Biden once again gave some ill-advised answers on Taiwan in an interview with 60 Minutes:
"But would U.S. forces defend the island?" Pelley asked.
"Yes, if in fact there was an unprecedented attack," Mr. Biden said.
"So unlike Ukraine, to be clear, sir," Pelley said, "U.S. forces, U.S. men and women would defend Taiwan in the event of a Chinese invasion?"
"Yes," the president said.
This is the fourth time that the president has wrongly said or implied that the U.S. has a security commitment to defend Taiwan. By itself, it would be an unfortunate mistake, but it is part of a pattern of gradually eroding the status quo over Taiwan in what seems to be an arbitrary and careless way on the assumption that the U.S. can get away with making unilateral changes without serious consequences. The danger of repeatedly stating a willingness to go to war over Taiwan is that the Chinese government may conclude that it needs to take more aggressive measures in response, and by severely undermining the status quo that has kept the peace for decades the president is making war more likely.
This would be unwise at the best of times, and it is even more so when the U.S. is in such a poor position to make good on the president’s invented commitment. The U.S. is already overstretched as it is, and an additional security commitment that could involve the U.S. in a major war puts the U.S. in the bad position of making a promise it can’t honor. The hawkish solution to close the gap is to throw even more money at the Pentagon and to engage in a massive military buildup, but the better solution is not to overreach with unnecessary security guarantees in the first place.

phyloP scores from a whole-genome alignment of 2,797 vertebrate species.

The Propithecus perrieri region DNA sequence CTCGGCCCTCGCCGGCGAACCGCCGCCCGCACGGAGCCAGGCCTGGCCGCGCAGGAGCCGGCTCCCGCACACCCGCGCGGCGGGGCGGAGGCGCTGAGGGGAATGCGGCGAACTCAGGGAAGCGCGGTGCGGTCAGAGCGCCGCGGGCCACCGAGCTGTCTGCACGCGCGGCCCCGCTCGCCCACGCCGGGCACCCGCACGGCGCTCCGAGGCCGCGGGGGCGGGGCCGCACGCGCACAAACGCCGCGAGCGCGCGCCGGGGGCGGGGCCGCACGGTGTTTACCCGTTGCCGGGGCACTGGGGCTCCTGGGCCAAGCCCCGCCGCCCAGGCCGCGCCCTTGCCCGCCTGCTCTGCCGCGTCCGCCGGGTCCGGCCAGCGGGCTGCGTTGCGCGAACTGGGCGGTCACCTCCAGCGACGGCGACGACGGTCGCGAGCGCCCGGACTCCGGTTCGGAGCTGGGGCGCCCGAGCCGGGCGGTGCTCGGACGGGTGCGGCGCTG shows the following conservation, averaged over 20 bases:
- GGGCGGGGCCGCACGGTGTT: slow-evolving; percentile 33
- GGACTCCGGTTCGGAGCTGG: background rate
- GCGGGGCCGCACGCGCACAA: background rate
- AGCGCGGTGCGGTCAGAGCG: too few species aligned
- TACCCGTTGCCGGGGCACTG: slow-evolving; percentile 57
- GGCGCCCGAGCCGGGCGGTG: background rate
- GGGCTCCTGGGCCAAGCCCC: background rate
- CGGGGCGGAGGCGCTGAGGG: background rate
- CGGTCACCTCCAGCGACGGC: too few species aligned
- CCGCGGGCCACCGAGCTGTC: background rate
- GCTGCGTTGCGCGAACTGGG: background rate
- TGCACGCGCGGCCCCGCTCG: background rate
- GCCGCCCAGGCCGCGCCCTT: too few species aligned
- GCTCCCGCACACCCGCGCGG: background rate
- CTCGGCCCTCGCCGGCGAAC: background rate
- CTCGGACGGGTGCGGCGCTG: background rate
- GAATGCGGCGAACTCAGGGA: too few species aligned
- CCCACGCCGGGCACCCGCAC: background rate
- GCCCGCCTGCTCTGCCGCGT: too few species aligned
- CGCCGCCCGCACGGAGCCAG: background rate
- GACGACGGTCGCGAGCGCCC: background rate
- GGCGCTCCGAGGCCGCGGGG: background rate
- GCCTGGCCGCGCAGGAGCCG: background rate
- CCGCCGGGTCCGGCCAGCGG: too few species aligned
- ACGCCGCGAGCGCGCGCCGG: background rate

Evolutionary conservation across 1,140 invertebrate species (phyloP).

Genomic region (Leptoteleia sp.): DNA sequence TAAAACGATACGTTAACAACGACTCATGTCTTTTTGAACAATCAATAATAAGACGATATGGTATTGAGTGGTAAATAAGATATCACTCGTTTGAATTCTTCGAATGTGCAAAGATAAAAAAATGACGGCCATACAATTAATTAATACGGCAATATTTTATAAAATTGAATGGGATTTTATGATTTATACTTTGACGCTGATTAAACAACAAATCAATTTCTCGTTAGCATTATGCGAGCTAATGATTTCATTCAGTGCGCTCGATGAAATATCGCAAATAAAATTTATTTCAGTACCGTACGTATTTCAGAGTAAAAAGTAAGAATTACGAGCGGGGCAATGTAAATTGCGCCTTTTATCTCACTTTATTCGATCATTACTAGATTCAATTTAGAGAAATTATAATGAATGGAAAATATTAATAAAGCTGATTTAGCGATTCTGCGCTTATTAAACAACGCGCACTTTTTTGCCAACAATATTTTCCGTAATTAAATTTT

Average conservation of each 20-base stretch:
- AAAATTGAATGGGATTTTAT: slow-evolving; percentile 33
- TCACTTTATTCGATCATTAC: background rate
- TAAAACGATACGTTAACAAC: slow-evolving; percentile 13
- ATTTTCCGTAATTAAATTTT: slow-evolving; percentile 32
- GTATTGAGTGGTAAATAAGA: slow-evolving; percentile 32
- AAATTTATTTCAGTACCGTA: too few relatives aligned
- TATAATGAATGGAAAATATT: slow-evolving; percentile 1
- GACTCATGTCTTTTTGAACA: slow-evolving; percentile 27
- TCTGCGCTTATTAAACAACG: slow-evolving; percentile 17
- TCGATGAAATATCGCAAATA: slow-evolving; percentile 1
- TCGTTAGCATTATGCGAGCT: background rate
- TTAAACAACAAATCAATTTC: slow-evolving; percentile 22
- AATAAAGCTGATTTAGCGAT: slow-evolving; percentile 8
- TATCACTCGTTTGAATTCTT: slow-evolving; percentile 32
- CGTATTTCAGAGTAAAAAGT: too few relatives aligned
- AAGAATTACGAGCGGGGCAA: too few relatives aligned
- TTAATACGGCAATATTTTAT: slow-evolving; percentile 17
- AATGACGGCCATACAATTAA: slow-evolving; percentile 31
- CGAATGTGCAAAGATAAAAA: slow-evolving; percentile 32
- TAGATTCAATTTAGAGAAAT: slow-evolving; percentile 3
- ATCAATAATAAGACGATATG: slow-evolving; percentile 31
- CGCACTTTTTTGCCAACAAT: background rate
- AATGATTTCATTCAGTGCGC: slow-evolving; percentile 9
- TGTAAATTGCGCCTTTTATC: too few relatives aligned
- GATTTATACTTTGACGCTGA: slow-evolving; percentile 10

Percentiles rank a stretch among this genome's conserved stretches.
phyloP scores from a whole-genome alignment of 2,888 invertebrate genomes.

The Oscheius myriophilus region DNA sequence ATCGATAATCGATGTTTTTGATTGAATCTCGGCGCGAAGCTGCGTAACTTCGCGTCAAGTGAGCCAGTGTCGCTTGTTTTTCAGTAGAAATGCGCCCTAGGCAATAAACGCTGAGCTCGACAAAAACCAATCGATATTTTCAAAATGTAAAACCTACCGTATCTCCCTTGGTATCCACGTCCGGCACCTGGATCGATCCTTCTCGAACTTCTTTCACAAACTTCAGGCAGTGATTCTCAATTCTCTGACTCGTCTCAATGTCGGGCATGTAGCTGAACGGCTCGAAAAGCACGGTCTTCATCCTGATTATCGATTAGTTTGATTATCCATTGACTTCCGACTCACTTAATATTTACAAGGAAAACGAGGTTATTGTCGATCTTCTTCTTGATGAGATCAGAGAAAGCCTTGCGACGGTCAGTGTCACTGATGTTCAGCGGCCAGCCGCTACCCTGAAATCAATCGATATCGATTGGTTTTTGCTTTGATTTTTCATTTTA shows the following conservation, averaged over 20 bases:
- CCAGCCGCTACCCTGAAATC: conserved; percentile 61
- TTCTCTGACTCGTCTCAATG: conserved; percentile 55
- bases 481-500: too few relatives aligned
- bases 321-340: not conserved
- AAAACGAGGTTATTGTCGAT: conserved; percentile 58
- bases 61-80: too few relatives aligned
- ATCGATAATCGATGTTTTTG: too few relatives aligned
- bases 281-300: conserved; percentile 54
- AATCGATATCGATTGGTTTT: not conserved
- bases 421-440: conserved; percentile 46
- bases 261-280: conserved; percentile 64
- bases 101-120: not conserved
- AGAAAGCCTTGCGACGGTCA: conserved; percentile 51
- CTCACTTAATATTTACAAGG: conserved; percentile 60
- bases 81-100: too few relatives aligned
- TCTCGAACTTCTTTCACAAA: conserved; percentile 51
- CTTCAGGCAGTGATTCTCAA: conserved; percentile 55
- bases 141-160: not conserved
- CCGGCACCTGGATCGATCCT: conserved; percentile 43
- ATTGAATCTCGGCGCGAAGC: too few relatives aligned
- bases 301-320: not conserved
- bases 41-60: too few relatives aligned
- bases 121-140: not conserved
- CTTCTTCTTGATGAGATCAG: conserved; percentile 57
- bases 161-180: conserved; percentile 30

The U.S. is not obliged to fight for Taiwan, and U.S. officials should not act and talk as if it is. The president has no authority to take the U.S. to war on his own, and unless U.S. territories or forces came under attack as part of a Chinese invasion he could not legally send them into an ongoing conflict without Congressional authorization. The decision of whether the U.S. should fight for Taiwan is not the president’s alone, and we should not tolerate a warped understanding of war powers that pretends that it is. Choosing to fight China for a non-ally ought to be unthinkable, but if it is going to be considered as an option it has to be debated and voted on by the people’s representatives. Maybe Congress would vote overwhelmingly in favor of such a motion, and maybe they wouldn’t, but it is unconscionable that a decision of this magnitude would be left to any one person.
Just as worrying as Biden’s willingness to commit to a war with China over Taiwan were his remarks about Taiwanese independence. Biden said:
We agree with what we signed onto a long time ago. And that there’s one China policy, and Taiwan makes their own judgments about their independence. We are not moving – we’re not encouraging their being independent. We’re not – that – that’s their decision.
@POTUS’ comments are dangerous, even if not an official change in policy (per @WhiteHouse clarification). More explicit here than in previous gaffes is the suggestion that the US would send troops to fight for Taiwan, regardless of what Taiwan does.
Not supporting Taiwan independence is longstanding US policy. But this new combo (a pledge to send troops + decisions about independence are Taiwan’s) suggests an unconditional commitment, one that will strengthen perceptions that the U.S. is issuing Taiwan a blank check.
Daniel Larison is a weekly columnist for Antiwar.com and maintains his own site at Eunomia. He is former senior editor at The American Conservative. He has been published in the New York Times Book Review, Dallas Morning News, World Politics Review, Politico Magazine, Orthodox Life, Front Porch Republic, The American Scene, and Culture11, and was a columnist for The Week. He holds a PhD in history from the University of Chicago, and resides in Lancaster, PA. Follow him on Twitter.